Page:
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RUNNING TIME: 96 Minutes
•Commentary with writer Kelly Bulkley and Alexander Bulkley
•“Behind The Zodiac” Featurette
•The Zodiac Letters and Ciphers
•Chronology of The Zodiac Killings
“Okay, I wanna make a crime drama, but all I can come up with is generic crime-drama stuff, I need to inject this with SOMETHING even remotely interesting.” “Why not set it amongst The Zodiac Killings?” “Of course!”
Justin Chambers, Robin Tunney, Rory Culkin
In the late ‘60s and early ‘70s, The Zodiac Killer terrorized the San Francisco Bay area, murdering people at random. People tried to catch him (Notice how a bland and lifeless presentation of an interesting story can make the story itself bland and lifeless? Welcome to The Zodiac!).
Understatement of the fucking year.
I’d like to preface this review with two things before I jump into it. First, this review will be a bit spoilery in regards to the Zodiac case itself. If you’re not familiar with certain details of the case then go ahead and stop reading now. Secondly, a lot of people may look at this and see it as a release meant to cash in on the recent success of David Fincher’s masterpiece. It’s not. This film was released in 2005 and due to a combination of unreliability on my part and an interest to see Fincher’s film for a comparison, I give you this rather late review.
That said, this isn’t going to be a standard “comparison” review, mainly because of the fact that this film was released well in advance of this year’s Zodiac and it wouldn’t be fair to judge this film against Fincher’s.
On the other hand, fuck this movie.
"Goddamn you Cameron Bright. I’ll get you – if it’s the last thing I do I’ll get you."
The Zodiac, written and directed by brothers Kelly and Alexander Bulkley (respectively), is a movie that, admittedly, had its heart in the right place. The story of the Zodiac is an immensely interesting one, ripe with a cinematic quality. The fact that they never caught the guy gives any filmmaker an excellent opportunity to naturally circumvent the standard Hollywood Ending, and aside from The Zodiac himself (who’s arrogance and ingenuity gives him a natural charisma for a filmic bad guy), the real people involved with this case are interesting people whose lives were effected in a completely narrative way. This whole story is literally a living, breathing movie.
So, with the entire thing laid out for you it should be fairly easy to pull a good movie out of it – even if you‘re not David Fincher. Well, the joke‘s on me, apparently, because the Bulkleys managed to generalize, dilute and white-wash every single goddamn element, character and basic fundamental of this story.
First of all, The Zodiac wreaked havoc all over the Bay Area and if you’re going to properly tell the story, you need to acknowledge the geographical aspects of it. Police departments everywhere were stumped, each with different pieces of the puzzle and the lack of communication between the various precincts played a big part in the uphill battle these guys faced. Here, we’re centralized completely in Vallejo and, even though the film’s murders took place where they were supposed to, there was no attention given to how those other locations affected the case in Vallejo (and elsewhere). Actually, once the murders left the Vallejo area, they seemed to take the focus off of The Zodiac and the investigation completely, focusing on our cop and his family – back in Vallejo. That proved to be extremely jarring, as they made a point to SHOW the murders in the other locations, but they ended up being completely disembodied from the story that was unfolding.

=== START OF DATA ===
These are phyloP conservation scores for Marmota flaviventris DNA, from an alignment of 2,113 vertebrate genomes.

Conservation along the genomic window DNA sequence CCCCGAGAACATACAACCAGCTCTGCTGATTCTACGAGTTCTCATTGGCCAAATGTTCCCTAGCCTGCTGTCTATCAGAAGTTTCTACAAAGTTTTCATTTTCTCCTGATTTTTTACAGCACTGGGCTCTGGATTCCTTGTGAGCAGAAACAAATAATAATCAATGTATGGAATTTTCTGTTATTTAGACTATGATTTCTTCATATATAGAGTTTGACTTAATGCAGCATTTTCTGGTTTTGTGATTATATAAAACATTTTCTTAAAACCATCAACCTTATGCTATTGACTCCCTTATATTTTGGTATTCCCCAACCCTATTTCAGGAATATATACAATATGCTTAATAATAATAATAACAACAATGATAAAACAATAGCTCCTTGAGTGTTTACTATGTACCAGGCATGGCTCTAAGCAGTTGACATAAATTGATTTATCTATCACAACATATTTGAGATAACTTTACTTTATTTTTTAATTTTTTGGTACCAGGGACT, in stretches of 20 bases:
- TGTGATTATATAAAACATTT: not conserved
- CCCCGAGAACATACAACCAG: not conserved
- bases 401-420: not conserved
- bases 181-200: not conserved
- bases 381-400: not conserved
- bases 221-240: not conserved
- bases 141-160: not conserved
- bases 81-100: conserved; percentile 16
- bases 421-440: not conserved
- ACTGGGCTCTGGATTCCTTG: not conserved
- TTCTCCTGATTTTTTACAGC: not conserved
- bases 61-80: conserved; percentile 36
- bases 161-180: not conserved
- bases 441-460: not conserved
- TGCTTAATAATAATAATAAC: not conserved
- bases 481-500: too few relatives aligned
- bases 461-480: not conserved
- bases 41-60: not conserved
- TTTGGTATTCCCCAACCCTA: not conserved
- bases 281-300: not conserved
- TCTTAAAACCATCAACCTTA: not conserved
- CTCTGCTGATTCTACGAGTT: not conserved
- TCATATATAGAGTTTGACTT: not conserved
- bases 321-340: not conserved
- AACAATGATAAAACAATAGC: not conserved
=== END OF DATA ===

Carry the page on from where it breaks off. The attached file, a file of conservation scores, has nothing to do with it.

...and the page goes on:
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Speaking of our cast of characters, the wide and diverse roster from the real story has been squished and cris-crossed and mashed up into three key people. Dave Toschi, the investigators from everywhere else and basically anyone involved in the police side of things were squeezed into (fictional) Vallejo Police Sgt. Matt Parish (Justin Chambers). And even if you only focus on Toschi, they took his desperate sense of responsibility and obligation (and subsequent burnout) and transformed it into Generic Stressed Out Cop Who Chain Smokes and Comes Home Drunk and Yells at His Wife and as He Gets SO Obsessed With The Case He Crosses a Line and Gets Demoted to Beat Cop While the Zodiac Continues to Kill So He Feels Like a Failure and Even Though it Never Shows Him Commit Suicide You Kind of Hope He Does Because He’s Such a Douche. How’s THAT for characterization!? Chambers spends almost the entire movie with the same tortured look of failure and stress on his face and he makes sure to hit every single clichéd detective characteristic on his way to the end of a completely useless arc. And because he is our Toschi, his make-believe arc is so completely asinine and it just boggles the mind as to why they didn’t just follow the ACTUAL arc that the real Toschi did. And that doesn’t even consider the stories of the other real police detectives that were completely disregarded.
Robert Graysmith, the cartoonist who became completely obsessed with the case, who refused to let it die, who essentially (if you believe the theories) SOLVED the damn thing, has been relegated to the character of creepy-kid Johnny Parish (Sgt. Matt’s Son – played by Rory Culkin). Graysmith was arguably the most important character in the entire story and to 1) not even reference him, even indirectly and 2) seemingly replace him as a little kid is such a confusing decision. It’s POSSIBLE that Johnny Parish was just meant to be the cop’s son who gets too obsessed with his Daddy’s work and trying to solve the case, but the parallels to Graysmith are a little too apparent and I don’t feel that I’m off base making that connection.